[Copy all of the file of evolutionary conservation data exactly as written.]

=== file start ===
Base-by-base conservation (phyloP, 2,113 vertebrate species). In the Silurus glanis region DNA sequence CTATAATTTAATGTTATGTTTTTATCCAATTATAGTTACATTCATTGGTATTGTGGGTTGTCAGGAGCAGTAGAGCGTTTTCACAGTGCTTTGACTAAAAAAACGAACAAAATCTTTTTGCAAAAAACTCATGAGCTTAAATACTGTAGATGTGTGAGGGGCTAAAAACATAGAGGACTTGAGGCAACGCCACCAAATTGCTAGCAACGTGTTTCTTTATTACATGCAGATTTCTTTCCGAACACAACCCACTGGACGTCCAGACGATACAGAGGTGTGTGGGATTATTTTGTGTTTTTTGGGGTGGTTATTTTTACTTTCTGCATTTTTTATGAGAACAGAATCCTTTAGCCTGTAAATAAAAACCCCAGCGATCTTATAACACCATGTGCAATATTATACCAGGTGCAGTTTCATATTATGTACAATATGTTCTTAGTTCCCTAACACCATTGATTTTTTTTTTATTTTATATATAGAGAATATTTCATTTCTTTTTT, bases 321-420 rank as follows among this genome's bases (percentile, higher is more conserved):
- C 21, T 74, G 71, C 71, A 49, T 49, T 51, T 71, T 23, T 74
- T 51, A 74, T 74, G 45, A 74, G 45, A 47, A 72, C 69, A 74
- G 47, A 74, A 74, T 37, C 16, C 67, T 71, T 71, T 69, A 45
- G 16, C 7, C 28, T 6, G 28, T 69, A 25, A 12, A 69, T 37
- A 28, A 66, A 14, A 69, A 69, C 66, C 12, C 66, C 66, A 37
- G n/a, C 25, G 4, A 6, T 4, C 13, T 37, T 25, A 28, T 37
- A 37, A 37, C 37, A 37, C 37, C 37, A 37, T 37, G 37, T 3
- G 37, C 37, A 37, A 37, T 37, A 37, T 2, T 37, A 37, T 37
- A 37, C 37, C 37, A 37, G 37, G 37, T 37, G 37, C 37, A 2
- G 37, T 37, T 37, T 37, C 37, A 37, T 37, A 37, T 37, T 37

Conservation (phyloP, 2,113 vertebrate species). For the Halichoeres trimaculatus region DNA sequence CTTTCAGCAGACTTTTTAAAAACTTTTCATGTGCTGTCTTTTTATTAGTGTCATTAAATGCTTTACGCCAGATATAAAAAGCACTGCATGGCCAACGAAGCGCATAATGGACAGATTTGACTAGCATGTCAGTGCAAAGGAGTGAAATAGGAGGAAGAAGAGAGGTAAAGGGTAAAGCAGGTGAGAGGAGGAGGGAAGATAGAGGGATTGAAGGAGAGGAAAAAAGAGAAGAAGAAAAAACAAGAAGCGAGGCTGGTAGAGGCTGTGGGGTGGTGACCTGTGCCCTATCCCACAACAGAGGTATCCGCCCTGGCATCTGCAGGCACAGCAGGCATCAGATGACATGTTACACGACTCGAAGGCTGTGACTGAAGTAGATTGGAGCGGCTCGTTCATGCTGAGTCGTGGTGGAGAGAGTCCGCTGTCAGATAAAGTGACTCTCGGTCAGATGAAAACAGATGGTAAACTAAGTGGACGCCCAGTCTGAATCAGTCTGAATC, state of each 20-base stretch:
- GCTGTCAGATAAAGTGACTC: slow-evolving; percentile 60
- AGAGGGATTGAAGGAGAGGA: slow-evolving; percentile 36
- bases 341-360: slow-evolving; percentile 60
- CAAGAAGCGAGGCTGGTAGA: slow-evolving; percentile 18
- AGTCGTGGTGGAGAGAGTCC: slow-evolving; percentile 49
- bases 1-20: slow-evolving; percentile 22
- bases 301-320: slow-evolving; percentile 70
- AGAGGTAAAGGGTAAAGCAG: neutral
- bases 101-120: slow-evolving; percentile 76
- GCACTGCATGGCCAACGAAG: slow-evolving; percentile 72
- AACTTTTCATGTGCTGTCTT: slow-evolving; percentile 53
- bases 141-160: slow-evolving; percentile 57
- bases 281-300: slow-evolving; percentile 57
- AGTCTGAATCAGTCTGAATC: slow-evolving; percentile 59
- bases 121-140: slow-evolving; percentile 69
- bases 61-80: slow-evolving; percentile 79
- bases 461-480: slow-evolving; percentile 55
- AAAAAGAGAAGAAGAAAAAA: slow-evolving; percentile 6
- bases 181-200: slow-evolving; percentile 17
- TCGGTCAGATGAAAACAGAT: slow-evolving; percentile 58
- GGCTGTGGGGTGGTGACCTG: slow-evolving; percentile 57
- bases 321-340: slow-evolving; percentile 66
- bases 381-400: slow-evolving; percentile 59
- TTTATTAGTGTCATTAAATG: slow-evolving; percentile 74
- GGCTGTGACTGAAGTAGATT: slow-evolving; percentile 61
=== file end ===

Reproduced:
Base-by-base conservation (phyloP, 2,113 vertebrate species). In the Silurus glanis region DNA sequence CTATAATTTAATGTTATGTTTTTATCCAATTATAGTTACATTCATTGGTATTGTGGGTTGTCAGGAGCAGTAGAGCGTTTTCACAGTGCTTTGACTAAAAAAACGAACAAAATCTTTTTGCAAAAAACTCATGAGCTTAAATACTGTAGATGTGTGAGGGGCTAAAAACATAGAGGACTTGAGGCAACGCCACCAAATTGCTAGCAACGTGTTTCTTTATTACATGCAGATTTCTTTCCGAACACAACCCACTGGACGTCCAGACGATACAGAGGTGTGTGGGATTATTTTGTGTTTTTTGGGGTGGTTATTTTTACTTTCTGCATTTTTTATGAGAACAGAATCCTTTAGCCTGTAAATAAAAACCCCAGCGATCTTATAACACCATGTGCAATATTATACCAGGTGCAGTTTCATATTATGTACAATATGTTCTTAGTTCCCTAACACCATTGATTTTTTTTTTATTTTATATATAGAGAATATTTCATTTCTTTTTT, bases 321-420 rank as follows among this genome's bases (percentile, higher is more conserved):
- C 21, T 74, G 71, C 71, A 49, T 49, T 51, T 71, T 23, T 74
- T 51, A 74, T 74, G 45, A 74, G 45, A 47, A 72, C 69, A 74
- G 47, A 74, A 74, T 37, C 16, C 67, T 71, T 71, T 69, A 45
- G 16, C 7, C 28, T 6, G 28, T 69, A 25, A 12, A 69, T 37
- A 28, A 66, A 14, A 69, A 69, C 66, C 12, C 66, C 66, A 37
- G n/a, C 25, G 4, A 6, T 4, C 13, T 37, T 25, A 28, T 37
- A 37, A 37, C 37, A 37, C 37, C 37, A 37, T 37, G 37, T 3
- G 37, C 37, A 37, A 37, T 37, A 37, T 2, T 37, A 37, T 37
- A 37, C 37, C 37, A 37, G 37, G 37, T 37, G 37, C 37, A 2
- G 37, T 37, T 37, T 37, C 37, A 37, T 37, A 37, T 37, T 37

Conservation (phyloP, 2,113 vertebrate species). For the Halichoeres trimaculatus region DNA sequence CTTTCAGCAGACTTTTTAAAAACTTTTCATGTGCTGTCTTTTTATTAGTGTCATTAAATGCTTTACGCCAGATATAAAAAGCACTGCATGGCCAACGAAGCGCATAATGGACAGATTTGACTAGCATGTCAGTGCAAAGGAGTGAAATAGGAGGAAGAAGAGAGGTAAAGGGTAAAGCAGGTGAGAGGAGGAGGGAAGATAGAGGGATTGAAGGAGAGGAAAAAAGAGAAGAAGAAAAAACAAGAAGCGAGGCTGGTAGAGGCTGTGGGGTGGTGACCTGTGCCCTATCCCACAACAGAGGTATCCGCCCTGGCATCTGCAGGCACAGCAGGCATCAGATGACATGTTACACGACTCGAAGGCTGTGACTGAAGTAGATTGGAGCGGCTCGTTCATGCTGAGTCGTGGTGGAGAGAGTCCGCTGTCAGATAAAGTGACTCTCGGTCAGATGAAAACAGATGGTAAACTAAGTGGACGCCCAGTCTGAATCAGTCTGAATC, state of each 20-base stretch:
- GCTGTCAGATAAAGTGACTC: slow-evolving; percentile 60
- AGAGGGATTGAAGGAGAGGA: slow-evolving; percentile 36
- bases 341-360: slow-evolving; percentile 60
- CAAGAAGCGAGGCTGGTAGA: slow-evolving; percentile 18
- AGTCGTGGTGGAGAGAGTCC: slow-evolving; percentile 49
- bases 1-20: slow-evolving; percentile 22
- bases 301-320: slow-evolving; percentile 70
- AGAGGTAAAGGGTAAAGCAG: neutral
- bases 101-120: slow-evolving; percentile 76
- GCACTGCATGGCCAACGAAG: slow-evolving; percentile 72
- AACTTTTCATGTGCTGTCTT: slow-evolving; percentile 53
- bases 141-160: slow-evolving; percentile 57
- bases 281-300: slow-evolving; percentile 57
- AGTCTGAATCAGTCTGAATC: slow-evolving; percentile 59
- bases 121-140: slow-evolving; percentile 69
- bases 61-80: slow-evolving; percentile 79
- bases 461-480: slow-evolving; percentile 55
- AAAAAGAGAAGAAGAAAAAA: slow-evolving; percentile 6
- bases 181-200: slow-evolving; percentile 17
- TCGGTCAGATGAAAACAGAT: slow-evolving; percentile 58
- GGCTGTGGGGTGGTGACCTG: slow-evolving; percentile 57
- bases 321-340: slow-evolving; percentile 66
- bases 381-400: slow-evolving; percentile 59
- TTTATTAGTGTCATTAAATG: slow-evolving; percentile 74
- GGCTGTGACTGAAGTAGATT: slow-evolving; percentile 61